Thoughts are mental cognitions—our ideas, opinions, and beliefs about ourselves and the world around us. They include the perspectives we bring to any situation or experience, which color our point of view (for better, worse, or neutral). An example of a long-lived thought is an attitude, which develops as thoughts are repeated over and over and reinforced. While thoughts are shaped by life experiences, genetics, and education, they are generally under conscious control. In other words, if you are aware of your thoughts and attitudes, you can choose to change them.
It may be useful to think of emotions as the flow and experience of feelings. These can include (but are not limited to) joy, sadness, anger, or fear and can be triggered by something external (from seeing a friend suffer to watching a movie) or something internal (an upsetting memory). While emotions are universal, each person may experience them and respond to them in a different way. Some people may struggle with understanding what emotion they are experiencing.
Emotions serve to connect us with others and help cultivate strong social bonds . This may be the evolutionary purpose of emotions—people who were able to form strong bonds and emotional ties become a part of a community  and were more likely to find the support and protection necessary for survival. Researchers such as Nicholas Christakis and James Fowler, authors of Connected, have also found that emotions are “contagious.” We have a tendency to mimic each other’s outward states (for example, by smiling when someone smiles at us), and our outward states can affect our internal ones (smiling can actually make you feel happy!).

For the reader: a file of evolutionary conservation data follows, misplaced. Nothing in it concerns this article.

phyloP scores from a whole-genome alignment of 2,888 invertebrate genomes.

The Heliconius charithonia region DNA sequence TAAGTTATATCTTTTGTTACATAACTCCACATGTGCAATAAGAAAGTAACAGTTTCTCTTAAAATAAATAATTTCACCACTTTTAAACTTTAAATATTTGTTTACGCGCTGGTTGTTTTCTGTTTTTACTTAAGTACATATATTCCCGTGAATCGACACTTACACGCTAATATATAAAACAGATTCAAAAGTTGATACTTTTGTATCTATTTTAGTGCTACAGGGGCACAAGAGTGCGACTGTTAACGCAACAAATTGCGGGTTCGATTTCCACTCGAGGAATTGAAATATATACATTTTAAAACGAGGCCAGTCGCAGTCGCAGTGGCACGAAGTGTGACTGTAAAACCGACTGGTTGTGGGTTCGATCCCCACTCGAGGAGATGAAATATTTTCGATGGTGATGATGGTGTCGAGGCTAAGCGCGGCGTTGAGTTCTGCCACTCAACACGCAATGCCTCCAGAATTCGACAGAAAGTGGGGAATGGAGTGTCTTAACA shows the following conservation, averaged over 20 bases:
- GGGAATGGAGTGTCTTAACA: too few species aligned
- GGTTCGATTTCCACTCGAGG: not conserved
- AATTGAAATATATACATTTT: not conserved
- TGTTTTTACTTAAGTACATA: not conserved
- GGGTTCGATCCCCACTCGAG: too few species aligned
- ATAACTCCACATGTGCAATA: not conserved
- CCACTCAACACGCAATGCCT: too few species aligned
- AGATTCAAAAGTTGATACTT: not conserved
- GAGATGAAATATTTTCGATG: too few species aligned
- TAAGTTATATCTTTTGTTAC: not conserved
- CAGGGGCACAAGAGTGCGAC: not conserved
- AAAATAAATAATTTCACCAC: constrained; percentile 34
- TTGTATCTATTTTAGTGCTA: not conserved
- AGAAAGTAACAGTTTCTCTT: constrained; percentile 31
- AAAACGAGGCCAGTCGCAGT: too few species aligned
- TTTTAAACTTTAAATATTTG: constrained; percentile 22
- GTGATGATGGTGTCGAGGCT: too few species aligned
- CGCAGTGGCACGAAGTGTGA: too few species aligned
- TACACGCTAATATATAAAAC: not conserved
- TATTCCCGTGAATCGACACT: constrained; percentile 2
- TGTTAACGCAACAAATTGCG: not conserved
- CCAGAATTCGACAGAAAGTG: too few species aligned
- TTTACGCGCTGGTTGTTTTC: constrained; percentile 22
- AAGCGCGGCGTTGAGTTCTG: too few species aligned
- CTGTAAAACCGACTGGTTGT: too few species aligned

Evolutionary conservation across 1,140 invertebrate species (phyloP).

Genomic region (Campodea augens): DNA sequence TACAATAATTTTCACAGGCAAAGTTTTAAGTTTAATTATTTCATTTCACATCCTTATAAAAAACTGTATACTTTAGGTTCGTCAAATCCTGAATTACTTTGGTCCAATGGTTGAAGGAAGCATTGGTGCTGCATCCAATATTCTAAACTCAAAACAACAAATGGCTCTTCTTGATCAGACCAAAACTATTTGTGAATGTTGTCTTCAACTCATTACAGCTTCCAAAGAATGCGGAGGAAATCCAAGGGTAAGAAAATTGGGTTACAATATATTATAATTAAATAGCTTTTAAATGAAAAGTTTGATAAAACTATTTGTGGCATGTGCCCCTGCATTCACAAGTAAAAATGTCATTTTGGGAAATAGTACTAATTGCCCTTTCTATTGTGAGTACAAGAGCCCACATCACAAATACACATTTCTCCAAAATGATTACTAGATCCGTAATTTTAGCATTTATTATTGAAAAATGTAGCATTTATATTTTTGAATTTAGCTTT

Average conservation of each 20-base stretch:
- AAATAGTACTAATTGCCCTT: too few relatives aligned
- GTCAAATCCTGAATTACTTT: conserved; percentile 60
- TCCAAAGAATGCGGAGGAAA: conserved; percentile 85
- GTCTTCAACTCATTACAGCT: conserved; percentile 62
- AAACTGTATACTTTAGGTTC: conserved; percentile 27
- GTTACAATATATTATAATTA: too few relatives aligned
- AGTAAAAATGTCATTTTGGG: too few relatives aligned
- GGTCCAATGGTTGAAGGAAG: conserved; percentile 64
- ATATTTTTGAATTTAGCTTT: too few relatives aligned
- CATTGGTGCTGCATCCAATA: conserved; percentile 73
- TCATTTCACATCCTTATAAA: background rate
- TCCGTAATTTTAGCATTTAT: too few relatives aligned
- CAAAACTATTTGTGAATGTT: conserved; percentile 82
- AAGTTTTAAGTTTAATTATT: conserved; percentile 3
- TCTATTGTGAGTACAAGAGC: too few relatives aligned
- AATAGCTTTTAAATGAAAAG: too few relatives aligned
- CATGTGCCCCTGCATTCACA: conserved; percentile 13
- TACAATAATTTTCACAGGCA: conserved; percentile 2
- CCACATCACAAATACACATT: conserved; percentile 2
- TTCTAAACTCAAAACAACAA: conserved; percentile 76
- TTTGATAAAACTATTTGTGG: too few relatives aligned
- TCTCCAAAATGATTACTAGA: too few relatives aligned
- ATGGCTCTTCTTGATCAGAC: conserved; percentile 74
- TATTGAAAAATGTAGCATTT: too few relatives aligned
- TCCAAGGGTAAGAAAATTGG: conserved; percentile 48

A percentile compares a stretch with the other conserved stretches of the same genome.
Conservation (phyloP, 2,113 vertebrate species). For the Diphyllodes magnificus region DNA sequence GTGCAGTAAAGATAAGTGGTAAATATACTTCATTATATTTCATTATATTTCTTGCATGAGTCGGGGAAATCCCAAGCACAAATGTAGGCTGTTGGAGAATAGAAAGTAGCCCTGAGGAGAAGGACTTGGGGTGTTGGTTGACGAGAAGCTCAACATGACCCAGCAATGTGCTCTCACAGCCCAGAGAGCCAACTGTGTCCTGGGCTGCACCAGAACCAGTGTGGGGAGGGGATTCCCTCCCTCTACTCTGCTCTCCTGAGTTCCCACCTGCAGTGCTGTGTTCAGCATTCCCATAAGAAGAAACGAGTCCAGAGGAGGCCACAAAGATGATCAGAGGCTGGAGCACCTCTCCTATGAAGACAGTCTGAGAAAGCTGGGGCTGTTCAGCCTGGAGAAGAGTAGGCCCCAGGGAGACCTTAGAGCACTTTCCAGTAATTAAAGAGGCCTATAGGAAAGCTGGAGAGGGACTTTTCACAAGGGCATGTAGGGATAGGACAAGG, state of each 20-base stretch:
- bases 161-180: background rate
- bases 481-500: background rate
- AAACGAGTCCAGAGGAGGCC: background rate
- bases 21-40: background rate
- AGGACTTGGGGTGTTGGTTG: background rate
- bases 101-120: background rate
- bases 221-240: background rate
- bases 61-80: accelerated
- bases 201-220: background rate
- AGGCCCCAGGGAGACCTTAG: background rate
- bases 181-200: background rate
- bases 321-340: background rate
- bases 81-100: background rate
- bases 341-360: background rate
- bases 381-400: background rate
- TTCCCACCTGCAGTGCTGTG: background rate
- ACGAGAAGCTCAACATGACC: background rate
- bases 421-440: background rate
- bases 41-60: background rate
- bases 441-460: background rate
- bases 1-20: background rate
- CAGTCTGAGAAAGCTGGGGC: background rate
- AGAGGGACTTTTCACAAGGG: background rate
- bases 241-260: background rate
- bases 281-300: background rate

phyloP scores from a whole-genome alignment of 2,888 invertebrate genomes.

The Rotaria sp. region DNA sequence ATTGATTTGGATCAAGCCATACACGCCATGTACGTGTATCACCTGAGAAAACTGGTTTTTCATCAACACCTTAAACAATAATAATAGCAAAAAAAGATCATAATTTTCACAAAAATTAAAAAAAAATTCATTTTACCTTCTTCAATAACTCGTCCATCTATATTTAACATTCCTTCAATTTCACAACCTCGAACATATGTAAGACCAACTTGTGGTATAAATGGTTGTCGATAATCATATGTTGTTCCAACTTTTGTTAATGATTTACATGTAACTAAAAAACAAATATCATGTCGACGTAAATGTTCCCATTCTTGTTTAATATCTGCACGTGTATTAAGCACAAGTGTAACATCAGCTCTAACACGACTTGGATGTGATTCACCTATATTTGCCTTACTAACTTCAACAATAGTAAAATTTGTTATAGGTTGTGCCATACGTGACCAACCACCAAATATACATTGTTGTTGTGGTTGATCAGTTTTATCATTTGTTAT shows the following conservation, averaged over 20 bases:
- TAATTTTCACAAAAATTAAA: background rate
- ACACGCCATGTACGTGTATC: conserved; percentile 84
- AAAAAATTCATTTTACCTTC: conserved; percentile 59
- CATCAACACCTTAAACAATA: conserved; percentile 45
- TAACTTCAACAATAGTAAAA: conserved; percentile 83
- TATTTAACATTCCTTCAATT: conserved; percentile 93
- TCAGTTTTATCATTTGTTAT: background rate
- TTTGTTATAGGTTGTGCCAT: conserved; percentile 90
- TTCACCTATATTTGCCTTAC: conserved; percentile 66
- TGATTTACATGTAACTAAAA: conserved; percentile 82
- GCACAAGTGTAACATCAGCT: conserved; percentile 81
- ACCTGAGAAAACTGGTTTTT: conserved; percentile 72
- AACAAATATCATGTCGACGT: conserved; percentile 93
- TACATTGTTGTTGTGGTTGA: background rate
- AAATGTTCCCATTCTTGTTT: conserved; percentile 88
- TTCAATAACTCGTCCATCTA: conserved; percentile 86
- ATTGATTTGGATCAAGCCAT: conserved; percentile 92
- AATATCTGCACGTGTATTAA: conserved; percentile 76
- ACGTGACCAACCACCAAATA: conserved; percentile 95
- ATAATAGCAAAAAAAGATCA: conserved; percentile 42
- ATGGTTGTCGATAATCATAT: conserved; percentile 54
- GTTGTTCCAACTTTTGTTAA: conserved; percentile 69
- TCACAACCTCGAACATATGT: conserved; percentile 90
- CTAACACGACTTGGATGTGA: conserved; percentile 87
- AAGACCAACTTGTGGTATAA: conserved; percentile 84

Emotions can also be influenced by other factors:
Thoughts and emotions have a profound effect on one another. Thoughts can trigger emotions (worrying about an upcoming job interview may cause fear) and also serve as an appraisal of that emotion (“this isn’t a realistic fear”). In addition, how we attend to and appraise our lives has an effect on how we feel. For example, a person with a fear of dogs is likely hyperattentive of the dog across the street and appraises the approach of the dog as threatening, which leads to emotional distress. Another person who appraises the dog’s approach as friendly will have a very different emotional response to the same situation.
According to Christakis and Fowler, “People the world over have different ideas, beliefs, and opinions—different thoughts—but they have very similar, if not identical, feelings.”
We tend to believe that emotions are just “part of us” and can’t be changed. Research, however, has established that emotions are malleable. They can be changed by altering an external situation (divorcing an abusive spouse), shifting our attention (choosing to focus on a more positive aspect of a situation), and by re-appraising a situation (the upcoming test is an opportunity for learning, not an assessment of my personal worth).
How we choose to live our lives has tremendous power over the way we feel every day. Certain types of mental training, such as meditation or positive thinking, can affect our perceptions of the world and make us feel calmer, more resilient, and happier. Other researchers have identified many other helpful attitudes—such as forgiveness, gratitude, and kindness—that can be cultivated with practice.